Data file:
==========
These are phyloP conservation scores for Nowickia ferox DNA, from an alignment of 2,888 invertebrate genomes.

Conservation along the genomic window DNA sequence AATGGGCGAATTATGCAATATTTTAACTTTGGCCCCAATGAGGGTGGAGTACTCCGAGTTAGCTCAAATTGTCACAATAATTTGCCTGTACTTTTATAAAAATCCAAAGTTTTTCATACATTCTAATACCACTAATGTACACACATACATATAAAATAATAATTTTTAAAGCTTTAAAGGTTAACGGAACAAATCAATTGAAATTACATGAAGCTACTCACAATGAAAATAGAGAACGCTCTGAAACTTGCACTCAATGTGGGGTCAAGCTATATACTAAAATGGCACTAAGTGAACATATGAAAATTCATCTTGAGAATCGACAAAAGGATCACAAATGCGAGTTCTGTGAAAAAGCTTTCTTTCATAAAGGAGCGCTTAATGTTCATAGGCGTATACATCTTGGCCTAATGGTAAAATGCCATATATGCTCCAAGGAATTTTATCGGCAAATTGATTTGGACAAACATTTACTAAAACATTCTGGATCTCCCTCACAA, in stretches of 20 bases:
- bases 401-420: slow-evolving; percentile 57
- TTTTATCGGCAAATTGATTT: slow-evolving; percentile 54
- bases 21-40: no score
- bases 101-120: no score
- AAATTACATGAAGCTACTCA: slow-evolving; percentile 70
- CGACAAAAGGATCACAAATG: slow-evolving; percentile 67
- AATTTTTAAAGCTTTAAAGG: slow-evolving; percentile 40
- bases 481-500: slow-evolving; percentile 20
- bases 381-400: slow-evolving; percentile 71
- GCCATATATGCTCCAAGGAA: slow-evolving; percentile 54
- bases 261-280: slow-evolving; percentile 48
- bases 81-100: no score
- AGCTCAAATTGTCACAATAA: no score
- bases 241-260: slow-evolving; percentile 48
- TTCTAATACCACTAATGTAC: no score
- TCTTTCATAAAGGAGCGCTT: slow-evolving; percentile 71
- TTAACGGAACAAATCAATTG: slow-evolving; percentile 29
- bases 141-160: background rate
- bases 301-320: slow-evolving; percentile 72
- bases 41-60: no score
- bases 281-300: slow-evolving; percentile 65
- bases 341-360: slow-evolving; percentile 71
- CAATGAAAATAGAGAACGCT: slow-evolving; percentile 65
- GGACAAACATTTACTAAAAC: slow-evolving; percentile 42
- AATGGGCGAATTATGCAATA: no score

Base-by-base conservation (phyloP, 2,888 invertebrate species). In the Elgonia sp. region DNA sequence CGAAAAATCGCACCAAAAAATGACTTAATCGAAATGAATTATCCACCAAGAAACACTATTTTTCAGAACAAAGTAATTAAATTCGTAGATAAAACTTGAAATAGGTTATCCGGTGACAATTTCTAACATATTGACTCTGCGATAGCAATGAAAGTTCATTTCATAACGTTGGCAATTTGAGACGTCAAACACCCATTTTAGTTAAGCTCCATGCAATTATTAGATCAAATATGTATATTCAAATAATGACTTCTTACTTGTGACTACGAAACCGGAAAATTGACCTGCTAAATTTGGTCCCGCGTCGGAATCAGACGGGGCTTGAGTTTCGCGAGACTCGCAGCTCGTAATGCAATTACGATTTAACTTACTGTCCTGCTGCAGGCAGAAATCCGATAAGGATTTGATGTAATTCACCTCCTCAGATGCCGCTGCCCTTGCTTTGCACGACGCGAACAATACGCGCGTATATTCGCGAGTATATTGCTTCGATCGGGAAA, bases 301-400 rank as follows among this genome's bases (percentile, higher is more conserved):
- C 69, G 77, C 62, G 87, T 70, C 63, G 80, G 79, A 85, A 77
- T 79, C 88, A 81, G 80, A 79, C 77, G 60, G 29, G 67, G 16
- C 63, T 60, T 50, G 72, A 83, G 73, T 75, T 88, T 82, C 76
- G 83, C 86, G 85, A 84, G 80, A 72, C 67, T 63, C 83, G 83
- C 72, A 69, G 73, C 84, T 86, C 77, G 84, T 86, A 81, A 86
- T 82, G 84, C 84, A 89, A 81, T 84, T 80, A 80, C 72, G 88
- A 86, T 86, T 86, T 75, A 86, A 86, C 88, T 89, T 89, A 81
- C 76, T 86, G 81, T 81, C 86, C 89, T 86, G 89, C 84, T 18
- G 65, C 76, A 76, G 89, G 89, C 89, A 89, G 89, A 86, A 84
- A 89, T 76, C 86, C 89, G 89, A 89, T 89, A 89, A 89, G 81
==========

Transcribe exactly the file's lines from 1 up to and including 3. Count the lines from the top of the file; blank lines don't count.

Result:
These are phyloP conservation scores for Nowickia ferox DNA, from an alignment of 2,888 invertebrate genomes.

Conservation along the genomic window DNA sequence AATGGGCGAATTATGCAATATTTTAACTTTGGCCCCAATGAGGGTGGAGTACTCCGAGTTAGCTCAAATTGTCACAATAATTTGCCTGTACTTTTATAAAAATCCAAAGTTTTTCATACATTCTAATACCACTAATGTACACACATACATATAAAATAATAATTTTTAAAGCTTTAAAGGTTAACGGAACAAATCAATTGAAATTACATGAAGCTACTCACAATGAAAATAGAGAACGCTCTGAAACTTGCACTCAATGTGGGGTCAAGCTATATACTAAAATGGCACTAAGTGAACATATGAAAATTCATCTTGAGAATCGACAAAAGGATCACAAATGCGAGTTCTGTGAAAAAGCTTTCTTTCATAAAGGAGCGCTTAATGTTCATAGGCGTATACATCTTGGCCTAATGGTAAAATGCCATATATGCTCCAAGGAATTTTATCGGCAAATTGATTTGGACAAACATTTACTAAAACATTCTGGATCTCCCTCACAA, in stretches of 20 bases:
- bases 401-420: slow-evolving; percentile 57